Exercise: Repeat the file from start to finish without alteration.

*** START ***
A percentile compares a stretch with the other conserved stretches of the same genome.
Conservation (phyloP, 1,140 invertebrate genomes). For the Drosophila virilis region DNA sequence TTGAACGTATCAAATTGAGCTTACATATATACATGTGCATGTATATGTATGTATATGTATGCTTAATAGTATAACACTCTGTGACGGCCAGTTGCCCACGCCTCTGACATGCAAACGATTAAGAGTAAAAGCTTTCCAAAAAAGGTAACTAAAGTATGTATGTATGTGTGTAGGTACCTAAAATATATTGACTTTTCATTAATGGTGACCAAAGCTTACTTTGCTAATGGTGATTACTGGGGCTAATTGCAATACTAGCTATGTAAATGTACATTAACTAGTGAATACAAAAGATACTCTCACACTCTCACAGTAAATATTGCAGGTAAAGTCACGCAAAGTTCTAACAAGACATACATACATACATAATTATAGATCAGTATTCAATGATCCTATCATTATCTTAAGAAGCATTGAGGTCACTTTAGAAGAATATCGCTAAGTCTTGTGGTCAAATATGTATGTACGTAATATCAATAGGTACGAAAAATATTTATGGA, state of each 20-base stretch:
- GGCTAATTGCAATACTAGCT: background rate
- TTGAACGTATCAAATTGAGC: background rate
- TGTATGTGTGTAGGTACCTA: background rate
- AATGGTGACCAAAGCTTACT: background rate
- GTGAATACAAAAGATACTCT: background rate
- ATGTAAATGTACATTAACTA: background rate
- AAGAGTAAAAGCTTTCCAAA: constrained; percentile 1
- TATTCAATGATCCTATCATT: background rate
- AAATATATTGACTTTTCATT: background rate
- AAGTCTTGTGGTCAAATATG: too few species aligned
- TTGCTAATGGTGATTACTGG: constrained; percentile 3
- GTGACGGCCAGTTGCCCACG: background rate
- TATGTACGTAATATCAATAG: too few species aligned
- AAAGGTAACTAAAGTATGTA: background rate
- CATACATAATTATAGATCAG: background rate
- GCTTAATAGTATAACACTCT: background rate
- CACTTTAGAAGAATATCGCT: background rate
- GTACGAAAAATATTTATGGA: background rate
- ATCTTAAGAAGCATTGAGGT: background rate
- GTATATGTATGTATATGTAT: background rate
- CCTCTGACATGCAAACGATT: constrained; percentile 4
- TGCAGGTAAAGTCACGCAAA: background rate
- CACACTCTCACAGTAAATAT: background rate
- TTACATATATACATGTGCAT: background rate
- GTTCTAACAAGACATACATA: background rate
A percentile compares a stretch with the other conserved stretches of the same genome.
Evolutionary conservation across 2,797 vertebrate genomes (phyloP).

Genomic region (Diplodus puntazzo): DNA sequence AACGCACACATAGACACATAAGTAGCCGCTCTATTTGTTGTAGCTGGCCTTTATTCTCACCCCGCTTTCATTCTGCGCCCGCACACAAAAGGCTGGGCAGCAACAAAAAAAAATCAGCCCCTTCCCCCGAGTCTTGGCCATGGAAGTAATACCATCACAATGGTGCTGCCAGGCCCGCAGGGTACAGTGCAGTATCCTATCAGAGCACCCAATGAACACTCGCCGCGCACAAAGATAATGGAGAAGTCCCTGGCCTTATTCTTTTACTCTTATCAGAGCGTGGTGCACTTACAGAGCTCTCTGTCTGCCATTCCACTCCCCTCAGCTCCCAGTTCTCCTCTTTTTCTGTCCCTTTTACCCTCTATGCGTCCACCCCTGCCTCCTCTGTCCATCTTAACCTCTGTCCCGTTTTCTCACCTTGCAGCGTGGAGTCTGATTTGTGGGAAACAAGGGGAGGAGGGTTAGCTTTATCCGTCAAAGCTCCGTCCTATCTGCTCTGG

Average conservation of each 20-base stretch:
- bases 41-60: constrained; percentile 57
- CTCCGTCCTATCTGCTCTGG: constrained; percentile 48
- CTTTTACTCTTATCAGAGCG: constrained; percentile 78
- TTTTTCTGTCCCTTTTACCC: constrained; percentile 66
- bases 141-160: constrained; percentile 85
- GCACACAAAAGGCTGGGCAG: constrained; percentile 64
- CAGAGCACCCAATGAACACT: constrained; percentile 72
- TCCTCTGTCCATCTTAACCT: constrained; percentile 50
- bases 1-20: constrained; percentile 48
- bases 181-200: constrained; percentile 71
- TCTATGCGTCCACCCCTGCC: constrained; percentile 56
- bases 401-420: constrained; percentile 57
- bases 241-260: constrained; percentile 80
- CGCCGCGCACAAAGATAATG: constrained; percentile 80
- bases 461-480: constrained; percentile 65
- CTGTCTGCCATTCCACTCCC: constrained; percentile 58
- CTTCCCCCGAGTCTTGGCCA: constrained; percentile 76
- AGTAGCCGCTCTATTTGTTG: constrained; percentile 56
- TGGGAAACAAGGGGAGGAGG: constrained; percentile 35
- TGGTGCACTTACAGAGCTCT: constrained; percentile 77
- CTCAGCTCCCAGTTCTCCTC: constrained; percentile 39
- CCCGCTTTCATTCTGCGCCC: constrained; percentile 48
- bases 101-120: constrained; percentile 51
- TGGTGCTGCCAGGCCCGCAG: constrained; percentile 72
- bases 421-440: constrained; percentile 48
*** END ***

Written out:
A percentile compares a stretch with the other conserved stretches of the same genome.
Conservation (phyloP, 1,140 invertebrate genomes). For the Drosophila virilis region DNA sequence TTGAACGTATCAAATTGAGCTTACATATATACATGTGCATGTATATGTATGTATATGTATGCTTAATAGTATAACACTCTGTGACGGCCAGTTGCCCACGCCTCTGACATGCAAACGATTAAGAGTAAAAGCTTTCCAAAAAAGGTAACTAAAGTATGTATGTATGTGTGTAGGTACCTAAAATATATTGACTTTTCATTAATGGTGACCAAAGCTTACTTTGCTAATGGTGATTACTGGGGCTAATTGCAATACTAGCTATGTAAATGTACATTAACTAGTGAATACAAAAGATACTCTCACACTCTCACAGTAAATATTGCAGGTAAAGTCACGCAAAGTTCTAACAAGACATACATACATACATAATTATAGATCAGTATTCAATGATCCTATCATTATCTTAAGAAGCATTGAGGTCACTTTAGAAGAATATCGCTAAGTCTTGTGGTCAAATATGTATGTACGTAATATCAATAGGTACGAAAAATATTTATGGA, state of each 20-base stretch:
- GGCTAATTGCAATACTAGCT: background rate
- TTGAACGTATCAAATTGAGC: background rate
- TGTATGTGTGTAGGTACCTA: background rate
- AATGGTGACCAAAGCTTACT: background rate
- GTGAATACAAAAGATACTCT: background rate
- ATGTAAATGTACATTAACTA: background rate
- AAGAGTAAAAGCTTTCCAAA: constrained; percentile 1
- TATTCAATGATCCTATCATT: background rate
- AAATATATTGACTTTTCATT: background rate
- AAGTCTTGTGGTCAAATATG: too few species aligned
- TTGCTAATGGTGATTACTGG: constrained; percentile 3
- GTGACGGCCAGTTGCCCACG: background rate
- TATGTACGTAATATCAATAG: too few species aligned
- AAAGGTAACTAAAGTATGTA: background rate
- CATACATAATTATAGATCAG: background rate
- GCTTAATAGTATAACACTCT: background rate
- CACTTTAGAAGAATATCGCT: background rate
- GTACGAAAAATATTTATGGA: background rate
- ATCTTAAGAAGCATTGAGGT: background rate
- GTATATGTATGTATATGTAT: background rate
- CCTCTGACATGCAAACGATT: constrained; percentile 4
- TGCAGGTAAAGTCACGCAAA: background rate
- CACACTCTCACAGTAAATAT: background rate
- TTACATATATACATGTGCAT: background rate
- GTTCTAACAAGACATACATA: background rate
A percentile compares a stretch with the other conserved stretches of the same genome.
Evolutionary conservation across 2,797 vertebrate genomes (phyloP).

Genomic region (Diplodus puntazzo): DNA sequence AACGCACACATAGACACATAAGTAGCCGCTCTATTTGTTGTAGCTGGCCTTTATTCTCACCCCGCTTTCATTCTGCGCCCGCACACAAAAGGCTGGGCAGCAACAAAAAAAAATCAGCCCCTTCCCCCGAGTCTTGGCCATGGAAGTAATACCATCACAATGGTGCTGCCAGGCCCGCAGGGTACAGTGCAGTATCCTATCAGAGCACCCAATGAACACTCGCCGCGCACAAAGATAATGGAGAAGTCCCTGGCCTTATTCTTTTACTCTTATCAGAGCGTGGTGCACTTACAGAGCTCTCTGTCTGCCATTCCACTCCCCTCAGCTCCCAGTTCTCCTCTTTTTCTGTCCCTTTTACCCTCTATGCGTCCACCCCTGCCTCCTCTGTCCATCTTAACCTCTGTCCCGTTTTCTCACCTTGCAGCGTGGAGTCTGATTTGTGGGAAACAAGGGGAGGAGGGTTAGCTTTATCCGTCAAAGCTCCGTCCTATCTGCTCTGG

Average conservation of each 20-base stretch:
- bases 41-60: constrained; percentile 57
- CTCCGTCCTATCTGCTCTGG: constrained; percentile 48
- CTTTTACTCTTATCAGAGCG: constrained; percentile 78
- TTTTTCTGTCCCTTTTACCC: constrained; percentile 66
- bases 141-160: constrained; percentile 85
- GCACACAAAAGGCTGGGCAG: constrained; percentile 64
- CAGAGCACCCAATGAACACT: constrained; percentile 72
- TCCTCTGTCCATCTTAACCT: constrained; percentile 50
- bases 1-20: constrained; percentile 48
- bases 181-200: constrained; percentile 71
- TCTATGCGTCCACCCCTGCC: constrained; percentile 56
- bases 401-420: constrained; percentile 57
- bases 241-260: constrained; percentile 80
- CGCCGCGCACAAAGATAATG: constrained; percentile 80
- bases 461-480: constrained; percentile 65
- CTGTCTGCCATTCCACTCCC: constrained; percentile 58
- CTTCCCCCGAGTCTTGGCCA: constrained; percentile 76
- AGTAGCCGCTCTATTTGTTG: constrained; percentile 56
- TGGGAAACAAGGGGAGGAGG: constrained; percentile 35
- TGGTGCACTTACAGAGCTCT: constrained; percentile 77
- CTCAGCTCCCAGTTCTCCTC: constrained; percentile 39
- CCCGCTTTCATTCTGCGCCC: constrained; percentile 48
- bases 101-120: constrained; percentile 51
- TGGTGCTGCCAGGCCCGCAG: constrained; percentile 72
- bases 421-440: constrained; percentile 48